DODGING balls is no playground game for two Churchill girls, who are set to compete overseas in their first international dodgeball tournament.
Samantha Holcombe, 23, and Jamie Doherty, 28, have been accepted into the Australian Dodgeball Federation’s women’s team – The Wombats.
When The Express asked if people took them seriously, Holcombe replied with a laugh: “I think my mum is still getting her head around the fact. She just says, ‘that’s nice’,”.
Dodgeball is a game in which six players on two teams try to throw large balls at each other while avoiding being hit themselves. The game is typically played among children, but has emerged as a competitive sport.
The women, alongside their fellow dodgers from Melbourne and regional Victoria, will play at the Dodgeball World Championship in Hong Kong in June, competing against seven other national teams including Slovenia, the United States, Canada, New Zealand, Malaysia, Singapore and Hong Kong.
Unlike Australia’s first national dodgeball team, the ‘Emus’, who notoriously selected themselves to compete in the world championships in 2010, Holcombe and Doherty were chosen after recruits saw footage of them playing and was followed by a rigorous application process.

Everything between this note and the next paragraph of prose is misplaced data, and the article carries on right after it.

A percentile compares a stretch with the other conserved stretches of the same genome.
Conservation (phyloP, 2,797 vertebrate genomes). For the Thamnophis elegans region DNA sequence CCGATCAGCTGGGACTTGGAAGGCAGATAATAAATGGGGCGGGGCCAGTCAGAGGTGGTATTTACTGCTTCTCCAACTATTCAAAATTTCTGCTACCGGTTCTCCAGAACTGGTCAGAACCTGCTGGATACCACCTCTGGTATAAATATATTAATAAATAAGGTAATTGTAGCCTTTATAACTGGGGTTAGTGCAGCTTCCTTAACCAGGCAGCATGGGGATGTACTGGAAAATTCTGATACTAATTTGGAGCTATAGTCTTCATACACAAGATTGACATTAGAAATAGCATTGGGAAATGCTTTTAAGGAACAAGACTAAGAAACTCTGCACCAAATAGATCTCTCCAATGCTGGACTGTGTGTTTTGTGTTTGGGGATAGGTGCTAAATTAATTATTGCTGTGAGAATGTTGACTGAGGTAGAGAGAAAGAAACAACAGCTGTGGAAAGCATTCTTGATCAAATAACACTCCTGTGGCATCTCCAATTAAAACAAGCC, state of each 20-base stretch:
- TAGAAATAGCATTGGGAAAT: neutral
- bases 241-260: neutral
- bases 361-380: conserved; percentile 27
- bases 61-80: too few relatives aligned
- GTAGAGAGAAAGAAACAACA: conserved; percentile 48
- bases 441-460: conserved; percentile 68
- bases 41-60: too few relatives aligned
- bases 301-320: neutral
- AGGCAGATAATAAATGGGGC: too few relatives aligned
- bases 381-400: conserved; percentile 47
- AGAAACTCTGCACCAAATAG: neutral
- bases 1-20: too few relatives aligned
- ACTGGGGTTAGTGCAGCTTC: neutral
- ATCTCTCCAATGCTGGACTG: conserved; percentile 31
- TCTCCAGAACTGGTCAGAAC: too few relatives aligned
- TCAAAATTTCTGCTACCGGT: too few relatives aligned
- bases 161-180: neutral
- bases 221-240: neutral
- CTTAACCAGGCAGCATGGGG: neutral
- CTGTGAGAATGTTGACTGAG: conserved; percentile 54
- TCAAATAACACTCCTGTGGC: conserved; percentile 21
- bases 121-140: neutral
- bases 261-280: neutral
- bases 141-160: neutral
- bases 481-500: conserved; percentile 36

Holcombe and Doherty said dodgeball was gaining popularity in Australia, with more local teams forming in Traralgon and Melbourne.
“It’s definitely getting more known as a sport,” Doherty said.
“Part of going overseas is to gain more attention, and for people to see dodgeball as a sport. In the US and Canada they play all year-round.”
The pair began playing dodgeball about seven years ago at the Traralgon Aquatic Centre after seeing an advertisement in the newspaper.
Former local teams in their CV include ‘Energy Legs’, ‘Formerly Known As’, because they couldn’t decide on a name, the ‘Big Bad Wolves’ and ‘Pandemonium’.
Holcombe said when she first started playing dodgeball in high school she was like one of the characters from the 2004 comedy film, ‘Dodgeball: A True Underdog Story’, starring Vince Vaughan and Ben Stiller.
“I pretty much was that chick because I was addicted to unicorns, I have a lot of unicorn stuff in my house so we’re reliving the movie,” she said.
“I was always too rough for netball.”
So far, the trip is self-funded with the players seeking support from the community.
To donate, visit www.indiegogo.com/projects/australian-dodgeball-team#home